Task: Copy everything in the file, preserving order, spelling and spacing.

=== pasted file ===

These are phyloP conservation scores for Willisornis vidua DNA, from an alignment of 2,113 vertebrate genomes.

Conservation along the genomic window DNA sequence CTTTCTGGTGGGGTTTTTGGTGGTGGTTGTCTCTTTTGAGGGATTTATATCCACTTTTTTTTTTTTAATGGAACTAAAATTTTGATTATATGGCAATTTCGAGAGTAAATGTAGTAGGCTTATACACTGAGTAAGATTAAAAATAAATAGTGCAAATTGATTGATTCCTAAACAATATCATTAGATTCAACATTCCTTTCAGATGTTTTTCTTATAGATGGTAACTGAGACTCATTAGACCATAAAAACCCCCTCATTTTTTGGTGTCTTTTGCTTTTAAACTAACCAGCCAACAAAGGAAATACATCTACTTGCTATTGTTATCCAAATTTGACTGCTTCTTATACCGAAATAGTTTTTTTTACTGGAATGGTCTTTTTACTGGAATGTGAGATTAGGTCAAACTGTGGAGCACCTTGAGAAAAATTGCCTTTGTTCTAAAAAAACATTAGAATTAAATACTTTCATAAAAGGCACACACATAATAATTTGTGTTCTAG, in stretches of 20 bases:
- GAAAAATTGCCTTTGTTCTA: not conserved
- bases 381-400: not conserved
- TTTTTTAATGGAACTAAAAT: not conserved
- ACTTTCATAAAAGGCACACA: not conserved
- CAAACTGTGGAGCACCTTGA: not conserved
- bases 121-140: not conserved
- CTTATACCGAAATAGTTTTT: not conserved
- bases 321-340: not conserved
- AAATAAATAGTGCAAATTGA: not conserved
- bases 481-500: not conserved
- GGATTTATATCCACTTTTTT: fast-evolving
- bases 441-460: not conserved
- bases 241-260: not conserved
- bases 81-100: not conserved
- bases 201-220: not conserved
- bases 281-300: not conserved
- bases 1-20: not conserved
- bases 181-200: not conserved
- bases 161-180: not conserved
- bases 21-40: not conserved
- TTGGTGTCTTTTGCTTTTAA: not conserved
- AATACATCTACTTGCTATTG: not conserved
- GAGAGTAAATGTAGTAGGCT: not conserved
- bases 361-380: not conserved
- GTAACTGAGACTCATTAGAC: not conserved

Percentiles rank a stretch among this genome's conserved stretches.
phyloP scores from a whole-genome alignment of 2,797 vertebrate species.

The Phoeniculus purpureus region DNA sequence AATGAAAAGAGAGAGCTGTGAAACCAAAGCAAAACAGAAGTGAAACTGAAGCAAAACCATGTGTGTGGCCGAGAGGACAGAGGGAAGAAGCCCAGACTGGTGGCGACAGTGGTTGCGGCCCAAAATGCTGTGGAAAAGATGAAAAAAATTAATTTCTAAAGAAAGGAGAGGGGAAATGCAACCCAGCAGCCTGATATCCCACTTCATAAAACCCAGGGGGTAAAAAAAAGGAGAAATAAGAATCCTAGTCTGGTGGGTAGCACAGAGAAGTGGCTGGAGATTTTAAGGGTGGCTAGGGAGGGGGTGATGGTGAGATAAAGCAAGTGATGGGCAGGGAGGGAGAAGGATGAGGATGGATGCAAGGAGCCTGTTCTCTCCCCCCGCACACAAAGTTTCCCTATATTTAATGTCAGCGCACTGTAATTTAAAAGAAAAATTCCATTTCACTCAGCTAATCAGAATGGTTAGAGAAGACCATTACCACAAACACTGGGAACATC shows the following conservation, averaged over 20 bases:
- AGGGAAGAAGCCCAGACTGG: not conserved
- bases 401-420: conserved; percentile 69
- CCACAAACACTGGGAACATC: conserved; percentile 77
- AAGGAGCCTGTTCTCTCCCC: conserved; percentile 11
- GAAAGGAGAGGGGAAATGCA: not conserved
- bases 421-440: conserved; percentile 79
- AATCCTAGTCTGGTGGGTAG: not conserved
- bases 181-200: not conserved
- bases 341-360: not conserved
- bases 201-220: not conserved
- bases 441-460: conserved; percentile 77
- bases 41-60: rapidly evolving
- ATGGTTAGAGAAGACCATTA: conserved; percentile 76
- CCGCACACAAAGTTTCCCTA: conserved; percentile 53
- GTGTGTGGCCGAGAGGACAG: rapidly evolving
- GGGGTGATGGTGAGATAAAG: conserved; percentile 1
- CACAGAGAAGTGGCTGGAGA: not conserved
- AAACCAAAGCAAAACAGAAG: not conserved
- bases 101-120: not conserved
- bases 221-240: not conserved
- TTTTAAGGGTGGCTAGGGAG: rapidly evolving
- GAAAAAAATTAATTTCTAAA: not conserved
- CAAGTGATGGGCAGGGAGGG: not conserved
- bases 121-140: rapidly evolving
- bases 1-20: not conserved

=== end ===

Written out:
These are phyloP conservation scores for Willisornis vidua DNA, from an alignment of 2,113 vertebrate genomes.

Conservation along the genomic window DNA sequence CTTTCTGGTGGGGTTTTTGGTGGTGGTTGTCTCTTTTGAGGGATTTATATCCACTTTTTTTTTTTTAATGGAACTAAAATTTTGATTATATGGCAATTTCGAGAGTAAATGTAGTAGGCTTATACACTGAGTAAGATTAAAAATAAATAGTGCAAATTGATTGATTCCTAAACAATATCATTAGATTCAACATTCCTTTCAGATGTTTTTCTTATAGATGGTAACTGAGACTCATTAGACCATAAAAACCCCCTCATTTTTTGGTGTCTTTTGCTTTTAAACTAACCAGCCAACAAAGGAAATACATCTACTTGCTATTGTTATCCAAATTTGACTGCTTCTTATACCGAAATAGTTTTTTTTACTGGAATGGTCTTTTTACTGGAATGTGAGATTAGGTCAAACTGTGGAGCACCTTGAGAAAAATTGCCTTTGTTCTAAAAAAACATTAGAATTAAATACTTTCATAAAAGGCACACACATAATAATTTGTGTTCTAG, in stretches of 20 bases:
- GAAAAATTGCCTTTGTTCTA: not conserved
- bases 381-400: not conserved
- TTTTTTAATGGAACTAAAAT: not conserved
- ACTTTCATAAAAGGCACACA: not conserved
- CAAACTGTGGAGCACCTTGA: not conserved
- bases 121-140: not conserved
- CTTATACCGAAATAGTTTTT: not conserved
- bases 321-340: not conserved
- AAATAAATAGTGCAAATTGA: not conserved
- bases 481-500: not conserved
- GGATTTATATCCACTTTTTT: fast-evolving
- bases 441-460: not conserved
- bases 241-260: not conserved
- bases 81-100: not conserved
- bases 201-220: not conserved
- bases 281-300: not conserved
- bases 1-20: not conserved
- bases 181-200: not conserved
- bases 161-180: not conserved
- bases 21-40: not conserved
- TTGGTGTCTTTTGCTTTTAA: not conserved
- AATACATCTACTTGCTATTG: not conserved
- GAGAGTAAATGTAGTAGGCT: not conserved
- bases 361-380: not conserved
- GTAACTGAGACTCATTAGAC: not conserved

Percentiles rank a stretch among this genome's conserved stretches.
phyloP scores from a whole-genome alignment of 2,797 vertebrate species.

The Phoeniculus purpureus region DNA sequence AATGAAAAGAGAGAGCTGTGAAACCAAAGCAAAACAGAAGTGAAACTGAAGCAAAACCATGTGTGTGGCCGAGAGGACAGAGGGAAGAAGCCCAGACTGGTGGCGACAGTGGTTGCGGCCCAAAATGCTGTGGAAAAGATGAAAAAAATTAATTTCTAAAGAAAGGAGAGGGGAAATGCAACCCAGCAGCCTGATATCCCACTTCATAAAACCCAGGGGGTAAAAAAAAGGAGAAATAAGAATCCTAGTCTGGTGGGTAGCACAGAGAAGTGGCTGGAGATTTTAAGGGTGGCTAGGGAGGGGGTGATGGTGAGATAAAGCAAGTGATGGGCAGGGAGGGAGAAGGATGAGGATGGATGCAAGGAGCCTGTTCTCTCCCCCCGCACACAAAGTTTCCCTATATTTAATGTCAGCGCACTGTAATTTAAAAGAAAAATTCCATTTCACTCAGCTAATCAGAATGGTTAGAGAAGACCATTACCACAAACACTGGGAACATC shows the following conservation, averaged over 20 bases:
- AGGGAAGAAGCCCAGACTGG: not conserved
- bases 401-420: conserved; percentile 69
- CCACAAACACTGGGAACATC: conserved; percentile 77
- AAGGAGCCTGTTCTCTCCCC: conserved; percentile 11
- GAAAGGAGAGGGGAAATGCA: not conserved
- bases 421-440: conserved; percentile 79
- AATCCTAGTCTGGTGGGTAG: not conserved
- bases 181-200: not conserved
- bases 341-360: not conserved
- bases 201-220: not conserved
- bases 441-460: conserved; percentile 77
- bases 41-60: rapidly evolving
- ATGGTTAGAGAAGACCATTA: conserved; percentile 76
- CCGCACACAAAGTTTCCCTA: conserved; percentile 53
- GTGTGTGGCCGAGAGGACAG: rapidly evolving
- GGGGTGATGGTGAGATAAAG: conserved; percentile 1
- CACAGAGAAGTGGCTGGAGA: not conserved
- AAACCAAAGCAAAACAGAAG: not conserved
- bases 101-120: not conserved
- bases 221-240: not conserved
- TTTTAAGGGTGGCTAGGGAG: rapidly evolving
- GAAAAAAATTAATTTCTAAA: not conserved
- CAAGTGATGGGCAGGGAGGG: not conserved
- bases 121-140: rapidly evolving
- bases 1-20: not conserved